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Monday, January 07, 2013

Is Pattrick Smellie's optimism for journalism as vacant as John Key's aspiration for NZ?

I like Pattrick Smellie, he is one of our better journalists and was well deserving of the Air New Zealand –British High Commission business journalism scholarship award this year but his optimism for journalism after the anal horribilis of 2012 seems misplaced.

Smellie rightfully notes the financial pressures now being exerted on media by the multi-national corporate shareholders who demand higher profit margins regardless of the damage it does to the quality of news (and those pressures will only continue to multiply for journalists), but 2012 wasn't just about the economic stresses of the craft, Smellie's sunny disposition ignores the real challenge mainstream journalists faced, and that was of narrative authority.

2012 was a battlefield between bloggers and journalists, John Armstrong, in a terribly misjudged attack on two of the country's best bloggers (Gordon Campbell & Bryce Edwards) started the fight. Keith Ng righteously took HoS & John Hartevelt to task over their ridiculous National Standards rankings and the manufactured leadership coup at the Labour Party conference showed the stark difference between what the journalists saw and what the bloggers saw.

Journalists no longer have the only word on the events, bloggers critique and counter those views/facts/perceptions which provides a genuine online counterweight to them. John Key was advised during the tea pot scandal to attack the media because Nationals polling told them that NZers hated the media more than they hated Key, that cultural dislike has been built over decades of cynicism towards corporate media.

An industry that loses their economic model while being downgraded in influence hardly sounds optimistic.



At 7/1/13 8:22 am, Blogger Robert said...

I do think the media at large has failed to represent the community and will pay the price for having been captured by the capialists and advertising agencies

At 7/1/13 8:25 am, Blogger Robert said...

I do think media at large have failed to represent the views of the community and been captured by capital and ad agencies - they are now paying the price as technology allos peope to move past them.

At 7/1/13 12:12 pm, Anonymous Anonymous said...

A good illustration of the decline in media standards is the current situation in the US.

1983: 90% US media was owned by 50 companies.
Present: 90% US media controlled by 6 companies.

Current FCC rules prevent anyone from owning a newspaper and TV station in one market to prevent a skewed perspective. However the FCC is preparing to abolish that rule.

Rupert Murdoch’s News Corp is prepared to purchase the LA Times and Chicago Tribune from Tribune Co which faced bankruptcy in 2008, the largest in the history of US media.

Notice, interest was expressed in purchasing these papers since October 2012, pre-election.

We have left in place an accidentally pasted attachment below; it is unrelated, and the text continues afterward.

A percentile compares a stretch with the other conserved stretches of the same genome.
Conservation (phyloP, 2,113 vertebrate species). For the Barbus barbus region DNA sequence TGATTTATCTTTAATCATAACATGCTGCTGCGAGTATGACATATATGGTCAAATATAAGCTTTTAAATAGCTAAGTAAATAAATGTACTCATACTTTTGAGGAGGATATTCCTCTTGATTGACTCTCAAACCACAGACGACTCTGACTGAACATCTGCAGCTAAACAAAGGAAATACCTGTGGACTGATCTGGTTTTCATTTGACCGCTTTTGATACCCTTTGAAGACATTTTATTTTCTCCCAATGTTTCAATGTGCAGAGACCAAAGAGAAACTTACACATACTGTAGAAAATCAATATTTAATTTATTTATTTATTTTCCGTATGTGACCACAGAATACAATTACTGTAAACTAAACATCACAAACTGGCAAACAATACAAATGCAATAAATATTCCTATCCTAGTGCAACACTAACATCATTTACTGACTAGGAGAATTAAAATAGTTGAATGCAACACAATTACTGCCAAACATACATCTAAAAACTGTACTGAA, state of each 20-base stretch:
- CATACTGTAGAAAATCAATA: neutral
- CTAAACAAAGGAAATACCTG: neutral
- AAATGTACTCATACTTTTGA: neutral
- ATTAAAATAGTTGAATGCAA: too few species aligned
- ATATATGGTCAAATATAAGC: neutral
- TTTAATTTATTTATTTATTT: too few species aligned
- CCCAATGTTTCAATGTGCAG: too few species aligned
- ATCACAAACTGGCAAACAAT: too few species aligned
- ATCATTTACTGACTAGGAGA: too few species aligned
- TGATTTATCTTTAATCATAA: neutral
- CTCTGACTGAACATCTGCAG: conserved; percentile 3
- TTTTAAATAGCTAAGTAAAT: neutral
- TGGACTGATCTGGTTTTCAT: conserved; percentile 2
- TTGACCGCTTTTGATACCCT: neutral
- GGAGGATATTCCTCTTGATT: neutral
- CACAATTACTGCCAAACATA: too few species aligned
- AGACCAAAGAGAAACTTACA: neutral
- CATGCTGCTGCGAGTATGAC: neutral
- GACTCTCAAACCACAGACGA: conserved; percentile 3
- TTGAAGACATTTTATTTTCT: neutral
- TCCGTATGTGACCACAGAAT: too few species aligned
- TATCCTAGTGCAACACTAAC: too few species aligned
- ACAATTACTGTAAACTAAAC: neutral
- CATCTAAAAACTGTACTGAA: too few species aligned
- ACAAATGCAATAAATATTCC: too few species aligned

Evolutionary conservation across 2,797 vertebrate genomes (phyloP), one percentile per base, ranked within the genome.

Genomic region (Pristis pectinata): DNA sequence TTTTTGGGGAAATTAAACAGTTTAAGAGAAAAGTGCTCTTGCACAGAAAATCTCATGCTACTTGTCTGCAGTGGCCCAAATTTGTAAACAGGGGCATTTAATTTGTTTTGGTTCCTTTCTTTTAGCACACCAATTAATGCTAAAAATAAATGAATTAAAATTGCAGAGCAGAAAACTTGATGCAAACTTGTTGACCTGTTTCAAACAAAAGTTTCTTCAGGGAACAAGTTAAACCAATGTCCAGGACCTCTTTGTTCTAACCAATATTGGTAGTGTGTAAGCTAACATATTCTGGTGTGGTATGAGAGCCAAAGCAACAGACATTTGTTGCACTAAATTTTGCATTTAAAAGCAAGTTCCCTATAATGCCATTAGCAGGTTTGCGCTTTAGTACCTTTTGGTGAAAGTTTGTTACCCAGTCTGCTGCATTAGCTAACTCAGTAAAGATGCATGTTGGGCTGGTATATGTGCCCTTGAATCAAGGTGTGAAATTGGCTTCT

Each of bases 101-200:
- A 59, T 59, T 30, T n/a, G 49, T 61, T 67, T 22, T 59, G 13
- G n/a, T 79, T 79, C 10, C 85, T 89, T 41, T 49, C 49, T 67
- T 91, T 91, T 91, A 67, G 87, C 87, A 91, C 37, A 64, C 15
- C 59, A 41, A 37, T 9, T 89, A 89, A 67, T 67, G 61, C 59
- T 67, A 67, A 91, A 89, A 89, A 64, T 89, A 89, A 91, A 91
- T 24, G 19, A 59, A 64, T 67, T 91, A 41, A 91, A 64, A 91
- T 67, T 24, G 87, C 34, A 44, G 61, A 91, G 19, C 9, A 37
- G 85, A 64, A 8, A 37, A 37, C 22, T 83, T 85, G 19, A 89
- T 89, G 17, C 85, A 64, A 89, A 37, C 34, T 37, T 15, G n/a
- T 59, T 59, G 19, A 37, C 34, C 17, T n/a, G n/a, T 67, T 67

Analyse the following story:


Murdoch’s News Corp donated larger sums to the Obama campaign as opposed to Romney.

$58,825 Obama - $2,750 Romney.
$504,162 to individuals, Super PAC’s and candidates in 2012. Eight of the top ten recipients, Democrats.

Even though Murdoch’s media outlets naturally are pro-Republican and campaign accordingly.

It all seems a case of you scratch my back and I’ll scratch yours.

Notice during the holiday lull, directly post-election, the FCC proposes abolishing the old rules that would have prevented Murdoch from purchasing the LA Times and Chicago tribune.

If successful, Murdoch will have a foothold in the three biggest media markets in the US; New York, LA, Chicago.

Now imagine in the back room discussions of the TPPA, the secret agreements being facilitated.

Since the agreement will make it easier for US corporates to expand their interest here, with MediaWorks facing large debts, could we expect Murdoch purchasing MediaWorks along with a possible sale of TVNZ?

If so, however further could the TPPA assist in placing this country under a full Murdoch media blackout? The public being feed exclusively a diet of Fox News type programming, bias media, skewing minds with right-wing ideology in favour of the corporates.

There are already TVNZ-Sky TV partnerships in effect; the majority shareholder of Sky TV is Murdoch’s News Corp.

Imagine quality media when you have someone like Gina Reinhart the world’s richest woman at $19 billion with the largest shareholding in Fairfax Media which operates: The Dominion Post, The Christchurch Press, The Sunday Star-Times and over 60 community newspapers.

How can you possibly expect any positive influence from such people when you have bizarre, ignorant tirades such as this one?

‘Drink Less, Work More’, Billionaire Tells Non-Rich.

Expect any difference with Shearer? Who dined with Sky TV CEO John Fellet at the home of Sky lobbyist Tony O’Brien last year, not forgetting the attempt to muzzle Labour party member’s blogs critical of the party.

With proposed laws such as ACTA, SOPA and PIPA backed by corporate interests and the possible ramifications on freedom of the internet, along with the Copyright Amendment Act and a PM ready to bend over backwards for the corporates, as illustrated with the Hobbit and the Dotcom fiasco. Dissent on the web is under threat.

Who knows what’s in the TPPA that may sound its death knell.

At 8/1/13 8:42 am, Blogger Phil said...

Business is pulling the strings on puppet Key. Who is representing the interests of the individual. Sky TV,Fairfax,Murdoch, Fulton Hogan,Fletchers,Todd etc are running the show. The government is just a facade, a front for corporate interest. New Zealand has become a poorer country in front of our very noses. 50,000 Kiwis have voted with their feet last year alone. This government is failing us in so many ways.


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